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When you learn to knit, one of the first things you will learn is how to make the knit stitch. It’s the basis for everything else you learn in knitting, and you can actually make a lot of things just knowing how to knit.
Mastering the knit stitch is actually pretty easy when you have someone to walk you through it. So let’s get started.
Materials for Learning to Knit
If you’re totally new to knitting and need some basic supplies, all you need to get started is some yarn and a pair of knitting needles. Both yarn and needles come in different sizes, and you need yarn and needles that work well together to make stitches than are easy to knit and look right.
For this demonstration I’m using Lion Brand Basic Stitch yarn, which is a medium/worsted weight or number 4 (yes it would be easier if we just stuck with one name for things). I also have a pair of Susan Bates aluminum knitting needles in size 7/4.5mm. Both of these products are easy to find at your local crafts store or online, are inexpensive and of good quality. Basic Stitch comes in tons of colors so you can choose your favorite, which makes learning more fun.
Get Started Learning the Knit Stitch
Before you learn how to make the knit stitch, you’ll need some stitches on your needle to work with. You do this by casting on stitches.
Generally you’ll start with a slip knot, then work the cast on method of your choice. I love the knit cast on for beginners because you learn the basics of how to make the knit stitch right there in the cast on.
Here I used the knit cast on and cast on 12 stitches (11 plus the slip knot).
How to Make the Knit Stitch Holding Yarn in the Right Hand
There are lots of different ways to knit that go by different names, but the most common ways are most commonly called English and continental. The main difference is in how you hold the yarn when you make your stitches. Which way you do it isn’t necessarily influenced by whether you are right or left handed, and you should try both to see which feels easier for you. Both hands are involved in knitting regardless of how you hold the yarn.
English knitting, also known and “throwing,” involves holding the yarn in your right hand. Your technique for how exactly to hold the yarn will change with practice, so just do whatever feels comfortable for how.
Hold the needle with the cast on on it in your left hand and the empty needle in your right. The working yarn (that’s the yarn attached to the ball) should be behind the needles, and you can hold it gently with your right hand or wrap it around your fingers.
Take the tip of the right needle through the stitch at the top of the left needle from front to back.
Wrap the yarn over the right-hand needle from left to right (counterclockwise).
Use your finger to gently push the right-hand needle through the stitch and back to the front, keeping the yarn on the right-hand needle and the old stitch on the left-hand needle.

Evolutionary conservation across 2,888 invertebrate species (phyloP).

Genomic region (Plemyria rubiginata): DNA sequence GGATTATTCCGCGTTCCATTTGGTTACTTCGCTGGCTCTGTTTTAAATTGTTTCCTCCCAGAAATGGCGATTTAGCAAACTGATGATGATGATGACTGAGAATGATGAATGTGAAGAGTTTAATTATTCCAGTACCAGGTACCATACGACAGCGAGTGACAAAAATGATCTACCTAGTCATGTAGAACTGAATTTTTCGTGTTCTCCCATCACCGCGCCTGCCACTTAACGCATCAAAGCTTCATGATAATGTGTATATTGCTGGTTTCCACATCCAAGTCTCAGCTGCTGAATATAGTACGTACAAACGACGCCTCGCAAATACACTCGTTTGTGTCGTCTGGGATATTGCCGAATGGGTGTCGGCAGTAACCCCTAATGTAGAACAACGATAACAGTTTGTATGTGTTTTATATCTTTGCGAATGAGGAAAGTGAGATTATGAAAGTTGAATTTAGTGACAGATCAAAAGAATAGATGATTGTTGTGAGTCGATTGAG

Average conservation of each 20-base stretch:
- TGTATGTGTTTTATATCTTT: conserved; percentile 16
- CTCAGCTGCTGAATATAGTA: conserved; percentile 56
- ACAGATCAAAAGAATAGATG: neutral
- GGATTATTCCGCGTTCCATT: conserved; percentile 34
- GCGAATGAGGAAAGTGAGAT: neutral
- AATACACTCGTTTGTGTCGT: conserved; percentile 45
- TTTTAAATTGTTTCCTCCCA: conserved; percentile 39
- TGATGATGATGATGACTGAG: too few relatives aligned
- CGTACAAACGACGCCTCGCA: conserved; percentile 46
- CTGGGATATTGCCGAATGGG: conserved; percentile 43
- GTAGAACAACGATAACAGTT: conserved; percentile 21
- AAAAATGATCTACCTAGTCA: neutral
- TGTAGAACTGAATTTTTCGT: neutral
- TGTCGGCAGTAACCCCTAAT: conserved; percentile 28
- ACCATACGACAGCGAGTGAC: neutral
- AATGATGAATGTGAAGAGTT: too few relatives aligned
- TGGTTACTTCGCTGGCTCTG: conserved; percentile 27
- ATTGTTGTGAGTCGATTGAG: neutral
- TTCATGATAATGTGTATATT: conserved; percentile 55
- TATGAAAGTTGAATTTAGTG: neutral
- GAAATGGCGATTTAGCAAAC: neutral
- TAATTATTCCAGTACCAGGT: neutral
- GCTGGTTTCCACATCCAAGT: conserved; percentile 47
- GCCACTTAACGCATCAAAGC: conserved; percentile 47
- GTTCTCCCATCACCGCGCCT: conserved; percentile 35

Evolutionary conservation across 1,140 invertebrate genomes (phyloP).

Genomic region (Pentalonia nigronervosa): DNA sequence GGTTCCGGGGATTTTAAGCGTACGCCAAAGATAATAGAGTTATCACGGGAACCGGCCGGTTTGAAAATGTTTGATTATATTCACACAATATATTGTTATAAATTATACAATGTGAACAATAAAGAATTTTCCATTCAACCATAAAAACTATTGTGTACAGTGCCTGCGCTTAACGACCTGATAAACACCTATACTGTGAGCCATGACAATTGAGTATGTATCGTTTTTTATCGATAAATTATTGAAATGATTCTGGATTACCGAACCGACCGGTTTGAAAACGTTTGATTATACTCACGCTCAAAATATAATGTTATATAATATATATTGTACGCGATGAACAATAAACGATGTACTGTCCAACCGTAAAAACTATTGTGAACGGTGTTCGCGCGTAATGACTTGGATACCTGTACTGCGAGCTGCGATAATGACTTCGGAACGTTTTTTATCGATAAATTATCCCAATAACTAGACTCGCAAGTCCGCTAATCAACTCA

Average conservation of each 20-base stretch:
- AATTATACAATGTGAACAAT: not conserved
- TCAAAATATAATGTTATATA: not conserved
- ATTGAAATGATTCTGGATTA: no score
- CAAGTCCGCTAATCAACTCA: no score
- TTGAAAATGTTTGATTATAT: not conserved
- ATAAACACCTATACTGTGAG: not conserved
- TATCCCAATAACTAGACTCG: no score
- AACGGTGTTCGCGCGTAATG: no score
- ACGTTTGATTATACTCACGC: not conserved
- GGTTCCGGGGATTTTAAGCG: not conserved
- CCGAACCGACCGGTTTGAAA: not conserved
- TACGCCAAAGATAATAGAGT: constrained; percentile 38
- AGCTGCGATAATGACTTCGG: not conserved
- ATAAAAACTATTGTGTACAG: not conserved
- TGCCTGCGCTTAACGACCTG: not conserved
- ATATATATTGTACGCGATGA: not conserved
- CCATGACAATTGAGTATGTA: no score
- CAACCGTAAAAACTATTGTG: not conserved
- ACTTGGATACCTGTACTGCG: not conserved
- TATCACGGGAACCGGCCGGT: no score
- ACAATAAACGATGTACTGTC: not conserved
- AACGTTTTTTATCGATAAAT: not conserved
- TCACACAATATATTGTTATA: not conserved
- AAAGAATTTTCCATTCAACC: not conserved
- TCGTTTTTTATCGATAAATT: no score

Slide the old stitch off the left-hand needle. You now have one knit stitch on the right needle and 11 cast on stitches on the left.
Continue in this manner across the row. When you’re done all the stitches will be on the right-hand needle and your left-hand needle will be empty.
To start the next row, flip the needle with the stitches on it over from front to back and place it in your left hand. Put the empty needle in your right hand and repeat the process.
Continental Knitting: How to Make the Knit Stitch
In what’s sometimes called continental knitting, picking or left-handed knitting, you start the same way, with the full needle in your left hand and the empty needle in your right. The yarn is at the back and you hold it with your left hand.
Place the right-hand needle tip into the top stitch on the left-hand needle from front to back.
Drape the yarn over the right-hand needle tip.
Push the right-hand needle with your finger so it goes through the old loop and back to the front, keeping the yarn on the needle.
Slide the old stitch off the left-hand needle.
Continue this process across the needle until all stitches have been worked. Now the needle on the right is full of stitches and the needle on the left is empty. To keep working, switch the needle full of stitches back to your left hand and turn the work front to back. Put the empty needle in your right hand and start again.
Common Problems with Making the Knit Stitch
There are a couple of pitfalls when you learn to make the knit stitch that can potentially cause you problems. These are common mistakes that are easy to make as you start a new row of knitting.
If the stitch from the row below is loose, it’s easy to work into that stitch (shown here using the right hand needle as a pointer) instead if the stitch on the needle. If you work here instead, you’ll make an elongated stitch that might look like a hole in your knitting.
Another common problem is pulling the yarn to the back up and over the needle. This pulls the stitch from the row below up, making it look like two stitches. If you knit both of them, you’ll have added a stitch, which will alter your stitch count and keep your project from having straight sides.
Learning how to make the knit stitch takes practice but after a few attempts you should be all set to move beyond a practice swatch into knitting your first projects.